Yesterday was my 40th birthday so I took the day off work, let the kids skip school, and we headed up to the mountains of NC to visit Grandfather Mountain and walk across the swinging bridge. After our 2+ hour drive, we arrived and at the entrance, the guard said the top of the mountain included the bridge was closed for maintenance. Talk about disappointment.
We pulled out the map and found that Blowing Rock was nearby and it’s a place we’ve never visited so headed in that direction. On the way, we stopped at a few overlooks to stretch our legs and get some photos. Even though the trip didn’t go as planned it was still a lot of fun. Here are some of the photos from the trip.
Kottke has a new post outlining why everyone is watching TV with closed captioning turned on and it made me think of my own habits and how I’ve started using it.
I think around six months ago I would be watching a movie and it seemed like I had to have the volume fairly loud to hear the dialog, but then when scenes played music the music was super loud. So then I’d have to turn it down, only to turn it back up again 30 seconds later. I thought it was quite annoying and rude of the movie producers.
Anyway, because of this I turned on closed captioning so I didn’t have to fiddle with the remote or the volume. Since doing it I don’t even like watching TV without it on, and as far as I know I don’t have any hearing problems.
Of course, I’d also rather read a blog post than listen to a podcast. I think maybe I’m just wired to prefer reading over listening.
I just had this image from ten years ago pop up in my “on this day” feed and it’s crazy thinking back over the last ten years. My life is a complete 180 from when this was taken.
It seems every day I make a todo list and try my hardest to get it done, and I feel like I accomplished nothing when my head isn’t down pounding out “work” all day. Or if all I come with is one or two big things and little things keep from staying on task.
I have to remind myself that a day, a week, even a month are all just minuscule time frames over the course of our lives. I can’t look back on a single day years ago and say that was a good day, or that was a bad day.
However, if I look back over the past ten years I can see how the smallest decisions have seemed to have changed my life for the better and those are not things I would have ever put on a todo list.
It is easy to get discouraged that you aren’t hustling hard enough, but if you take a step back you’ll see how all the little things compound and make bigger changes than you might imagine.
“You must sleep some time between lunch and dinner, and no half-way measures. Take off your clothes and get into bed. That’s what I always do. Don’t think you will be doing less work because you sleep during the day. That’s a foolish notion held by people who have no imagination. You will be able to accomplish more. You get two days in one-well, at least one and a half, I’m sure.”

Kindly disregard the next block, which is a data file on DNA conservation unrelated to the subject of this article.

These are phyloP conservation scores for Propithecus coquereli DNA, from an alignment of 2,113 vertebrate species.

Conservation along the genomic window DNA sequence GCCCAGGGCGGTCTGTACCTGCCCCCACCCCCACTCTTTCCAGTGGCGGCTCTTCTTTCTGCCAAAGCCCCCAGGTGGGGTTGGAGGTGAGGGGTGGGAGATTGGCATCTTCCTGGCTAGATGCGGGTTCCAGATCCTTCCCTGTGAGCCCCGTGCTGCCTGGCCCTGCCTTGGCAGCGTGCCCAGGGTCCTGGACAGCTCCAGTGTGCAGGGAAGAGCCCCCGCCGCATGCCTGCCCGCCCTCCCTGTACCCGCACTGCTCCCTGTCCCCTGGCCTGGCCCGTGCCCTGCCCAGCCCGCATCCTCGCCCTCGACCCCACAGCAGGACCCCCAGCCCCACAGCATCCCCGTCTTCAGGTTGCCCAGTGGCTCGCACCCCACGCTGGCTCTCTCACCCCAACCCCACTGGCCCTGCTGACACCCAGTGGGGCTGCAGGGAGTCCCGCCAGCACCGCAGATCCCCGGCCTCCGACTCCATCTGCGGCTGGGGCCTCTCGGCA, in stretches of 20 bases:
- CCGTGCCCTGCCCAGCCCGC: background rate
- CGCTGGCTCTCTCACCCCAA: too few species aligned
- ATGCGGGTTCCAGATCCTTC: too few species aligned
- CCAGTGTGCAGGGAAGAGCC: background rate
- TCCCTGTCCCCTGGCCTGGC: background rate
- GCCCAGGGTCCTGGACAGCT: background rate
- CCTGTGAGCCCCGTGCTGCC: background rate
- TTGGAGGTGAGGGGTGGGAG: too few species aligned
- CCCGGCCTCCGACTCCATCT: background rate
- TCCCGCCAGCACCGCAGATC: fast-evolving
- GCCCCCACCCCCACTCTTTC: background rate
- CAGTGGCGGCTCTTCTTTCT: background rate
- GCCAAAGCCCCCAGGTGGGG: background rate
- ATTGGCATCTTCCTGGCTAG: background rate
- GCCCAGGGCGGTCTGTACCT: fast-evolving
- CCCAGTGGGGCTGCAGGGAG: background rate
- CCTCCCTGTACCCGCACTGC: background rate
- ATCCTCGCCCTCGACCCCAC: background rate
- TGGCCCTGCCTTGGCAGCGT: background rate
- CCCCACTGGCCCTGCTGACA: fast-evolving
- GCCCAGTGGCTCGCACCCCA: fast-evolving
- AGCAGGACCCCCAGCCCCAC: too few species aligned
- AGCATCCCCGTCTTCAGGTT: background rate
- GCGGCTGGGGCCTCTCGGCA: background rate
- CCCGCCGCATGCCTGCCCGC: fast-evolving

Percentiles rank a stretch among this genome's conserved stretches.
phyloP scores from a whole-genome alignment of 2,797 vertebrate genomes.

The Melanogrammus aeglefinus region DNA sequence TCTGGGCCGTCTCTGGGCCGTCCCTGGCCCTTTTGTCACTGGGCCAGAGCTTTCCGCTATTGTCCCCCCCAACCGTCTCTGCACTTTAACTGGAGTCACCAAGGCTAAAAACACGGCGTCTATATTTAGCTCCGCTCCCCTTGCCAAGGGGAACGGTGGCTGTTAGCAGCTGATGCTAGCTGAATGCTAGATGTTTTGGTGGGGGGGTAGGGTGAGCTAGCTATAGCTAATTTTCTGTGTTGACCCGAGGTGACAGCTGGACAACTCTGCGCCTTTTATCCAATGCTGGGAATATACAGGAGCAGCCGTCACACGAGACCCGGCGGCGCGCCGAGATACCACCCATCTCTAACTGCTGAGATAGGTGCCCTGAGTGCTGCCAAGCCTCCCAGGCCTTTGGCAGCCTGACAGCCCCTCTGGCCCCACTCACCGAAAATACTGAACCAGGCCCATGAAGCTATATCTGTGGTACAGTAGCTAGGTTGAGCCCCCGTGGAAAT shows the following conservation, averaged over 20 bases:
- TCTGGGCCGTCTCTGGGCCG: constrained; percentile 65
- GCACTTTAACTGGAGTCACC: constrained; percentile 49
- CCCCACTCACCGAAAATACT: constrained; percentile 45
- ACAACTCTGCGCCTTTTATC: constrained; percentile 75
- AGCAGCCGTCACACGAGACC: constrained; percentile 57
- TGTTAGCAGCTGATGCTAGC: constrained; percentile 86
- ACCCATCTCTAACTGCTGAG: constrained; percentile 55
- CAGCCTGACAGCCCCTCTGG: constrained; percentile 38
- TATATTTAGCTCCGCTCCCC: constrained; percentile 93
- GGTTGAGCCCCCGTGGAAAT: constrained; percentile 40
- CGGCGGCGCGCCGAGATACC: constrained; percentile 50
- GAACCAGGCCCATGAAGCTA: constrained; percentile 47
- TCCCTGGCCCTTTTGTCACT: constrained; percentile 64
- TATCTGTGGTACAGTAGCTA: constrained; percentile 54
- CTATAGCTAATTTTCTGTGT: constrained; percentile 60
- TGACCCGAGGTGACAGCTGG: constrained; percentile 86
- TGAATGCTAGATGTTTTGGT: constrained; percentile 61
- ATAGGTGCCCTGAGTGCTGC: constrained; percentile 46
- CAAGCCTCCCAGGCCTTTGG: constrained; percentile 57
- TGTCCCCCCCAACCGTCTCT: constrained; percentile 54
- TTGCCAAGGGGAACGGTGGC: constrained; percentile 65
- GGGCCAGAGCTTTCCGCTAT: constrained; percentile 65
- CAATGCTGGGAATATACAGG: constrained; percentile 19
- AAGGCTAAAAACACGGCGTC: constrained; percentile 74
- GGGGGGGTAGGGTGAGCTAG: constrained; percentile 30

I came across this quote today and because of confirmation bias I think we should listen to this man.
I have a problem where I want to rearrange my office every month. I don’t know why but it just starts to feel stale and I feel like it gets to routine. This is only February and I’ve already moved stuff around three times this year. I may need an intervention.
Pictured above is my latest setup. I moved the desk in front of the window so I can look out and see the little patch of woods. Every time I look up I can now see squirrels and birds doing their thing.
The only downside with this move is it’s been raining for what feels like weeks so I’ve yet to sit at the desk when the full force of the sun is out. So that might turn into a huge issue, but until then I’m enjoying seeing the animals and talking them as Bob Ross would. Haha
If you ever get tired of your workspace don’t discount rearranging. With no money invested it makes you think you have an entire new space.
When buying furniture it’s sometimes hard to figure how an item is going to fit in a room. How much extra space will be around it, and how cluttered the room will feel.
To answer these questions I’ve started making tiny paper drawings so I can get a birds eye view of the room with different furniture.
If you’d like to do this all you need is a measuring tape, a pencil, some paper, a ruler, and some scissors.
First get the dimensions of the room. Measure each wall and make a quick sketch with the sizes. This is not to scale and just a way to help me remember how each wall measures.
Then, take the longest side and divide the number until it’s less than 8, the smallest side of a standard sheet of paper.
For example, the longest wall in my office is 162 inches and when I divide by 25 it gives me 6.48 which will fit neatly on a single piece of paper. Now divide every number by 25 and you’ll have a perfect scale model.
Next, on a new sheet of paper do the same with the dimensions of the furniture and then cut them out. This will allow you to move it around in your model. I was looking at new desks and wanted to get an idea of what size would fit best in my office and here is the diagram with the little desk pieces to move around.
That’s about it. Now you can get a feel for how a piece of furniture will fit and it’s really helpful for sharing your ideas with others, especially if they struggle visualizing it.
It’s always hard to bring down your standard of living but you need to do that in order to save more money. If that doesn’t sound appealing the next time you get a raise take the extra money and put it all in your retirement account or an emergency fund that you can’t easily access.
Your standard of living will remain the same and you’ll automatically save more.